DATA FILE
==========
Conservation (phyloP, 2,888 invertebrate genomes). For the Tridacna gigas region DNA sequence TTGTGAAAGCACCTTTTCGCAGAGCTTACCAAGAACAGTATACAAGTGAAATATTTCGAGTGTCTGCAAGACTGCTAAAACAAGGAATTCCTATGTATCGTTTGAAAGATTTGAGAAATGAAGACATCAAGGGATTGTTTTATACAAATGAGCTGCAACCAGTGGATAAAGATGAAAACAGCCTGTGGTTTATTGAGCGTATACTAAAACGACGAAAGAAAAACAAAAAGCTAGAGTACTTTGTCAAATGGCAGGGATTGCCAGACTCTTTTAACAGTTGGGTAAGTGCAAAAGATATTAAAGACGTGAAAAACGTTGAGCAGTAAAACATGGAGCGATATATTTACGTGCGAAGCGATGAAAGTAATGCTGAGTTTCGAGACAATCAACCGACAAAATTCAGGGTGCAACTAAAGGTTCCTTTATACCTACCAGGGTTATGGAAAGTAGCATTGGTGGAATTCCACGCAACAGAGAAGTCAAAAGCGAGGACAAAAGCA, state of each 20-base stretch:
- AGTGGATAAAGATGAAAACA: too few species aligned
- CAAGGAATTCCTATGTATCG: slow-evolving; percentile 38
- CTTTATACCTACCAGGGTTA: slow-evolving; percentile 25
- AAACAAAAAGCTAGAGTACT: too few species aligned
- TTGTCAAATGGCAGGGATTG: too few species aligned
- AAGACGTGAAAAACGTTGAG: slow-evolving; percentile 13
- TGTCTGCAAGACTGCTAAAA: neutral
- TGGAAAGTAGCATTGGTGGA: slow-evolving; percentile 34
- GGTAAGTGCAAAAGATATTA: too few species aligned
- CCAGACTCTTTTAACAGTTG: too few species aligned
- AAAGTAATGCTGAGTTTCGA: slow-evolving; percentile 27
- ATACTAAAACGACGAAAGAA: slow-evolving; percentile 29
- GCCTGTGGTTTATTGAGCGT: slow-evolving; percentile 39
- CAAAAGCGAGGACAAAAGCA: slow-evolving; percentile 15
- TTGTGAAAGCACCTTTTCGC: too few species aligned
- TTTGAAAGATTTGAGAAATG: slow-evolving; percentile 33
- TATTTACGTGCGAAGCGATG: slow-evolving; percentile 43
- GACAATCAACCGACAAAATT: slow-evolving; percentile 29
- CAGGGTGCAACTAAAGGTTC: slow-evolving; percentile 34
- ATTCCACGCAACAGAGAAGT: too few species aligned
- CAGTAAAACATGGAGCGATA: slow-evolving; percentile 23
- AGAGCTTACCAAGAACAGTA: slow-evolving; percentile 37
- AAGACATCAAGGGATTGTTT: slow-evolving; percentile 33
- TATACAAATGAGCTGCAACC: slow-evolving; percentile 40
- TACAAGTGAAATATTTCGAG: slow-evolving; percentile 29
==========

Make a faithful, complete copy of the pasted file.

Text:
Conservation (phyloP, 2,888 invertebrate genomes). For the Tridacna gigas region DNA sequence TTGTGAAAGCACCTTTTCGCAGAGCTTACCAAGAACAGTATACAAGTGAAATATTTCGAGTGTCTGCAAGACTGCTAAAACAAGGAATTCCTATGTATCGTTTGAAAGATTTGAGAAATGAAGACATCAAGGGATTGTTTTATACAAATGAGCTGCAACCAGTGGATAAAGATGAAAACAGCCTGTGGTTTATTGAGCGTATACTAAAACGACGAAAGAAAAACAAAAAGCTAGAGTACTTTGTCAAATGGCAGGGATTGCCAGACTCTTTTAACAGTTGGGTAAGTGCAAAAGATATTAAAGACGTGAAAAACGTTGAGCAGTAAAACATGGAGCGATATATTTACGTGCGAAGCGATGAAAGTAATGCTGAGTTTCGAGACAATCAACCGACAAAATTCAGGGTGCAACTAAAGGTTCCTTTATACCTACCAGGGTTATGGAAAGTAGCATTGGTGGAATTCCACGCAACAGAGAAGTCAAAAGCGAGGACAAAAGCA, state of each 20-base stretch:
- AGTGGATAAAGATGAAAACA: too few species aligned
- CAAGGAATTCCTATGTATCG: slow-evolving; percentile 38
- CTTTATACCTACCAGGGTTA: slow-evolving; percentile 25
- AAACAAAAAGCTAGAGTACT: too few species aligned
- TTGTCAAATGGCAGGGATTG: too few species aligned
- AAGACGTGAAAAACGTTGAG: slow-evolving; percentile 13
- TGTCTGCAAGACTGCTAAAA: neutral
- TGGAAAGTAGCATTGGTGGA: slow-evolving; percentile 34
- GGTAAGTGCAAAAGATATTA: too few species aligned
- CCAGACTCTTTTAACAGTTG: too few species aligned
- AAAGTAATGCTGAGTTTCGA: slow-evolving; percentile 27
- ATACTAAAACGACGAAAGAA: slow-evolving; percentile 29
- GCCTGTGGTTTATTGAGCGT: slow-evolving; percentile 39
- CAAAAGCGAGGACAAAAGCA: slow-evolving; percentile 15
- TTGTGAAAGCACCTTTTCGC: too few species aligned
- TTTGAAAGATTTGAGAAATG: slow-evolving; percentile 33
- TATTTACGTGCGAAGCGATG: slow-evolving; percentile 43
- GACAATCAACCGACAAAATT: slow-evolving; percentile 29
- CAGGGTGCAACTAAAGGTTC: slow-evolving; percentile 34
- ATTCCACGCAACAGAGAAGT: too few species aligned
- CAGTAAAACATGGAGCGATA: slow-evolving; percentile 23
- AGAGCTTACCAAGAACAGTA: slow-evolving; percentile 37
- AAGACATCAAGGGATTGTTT: slow-evolving; percentile 33
- TATACAAATGAGCTGCAACC: slow-evolving; percentile 40
- TACAAGTGAAATATTTCGAG: slow-evolving; percentile 29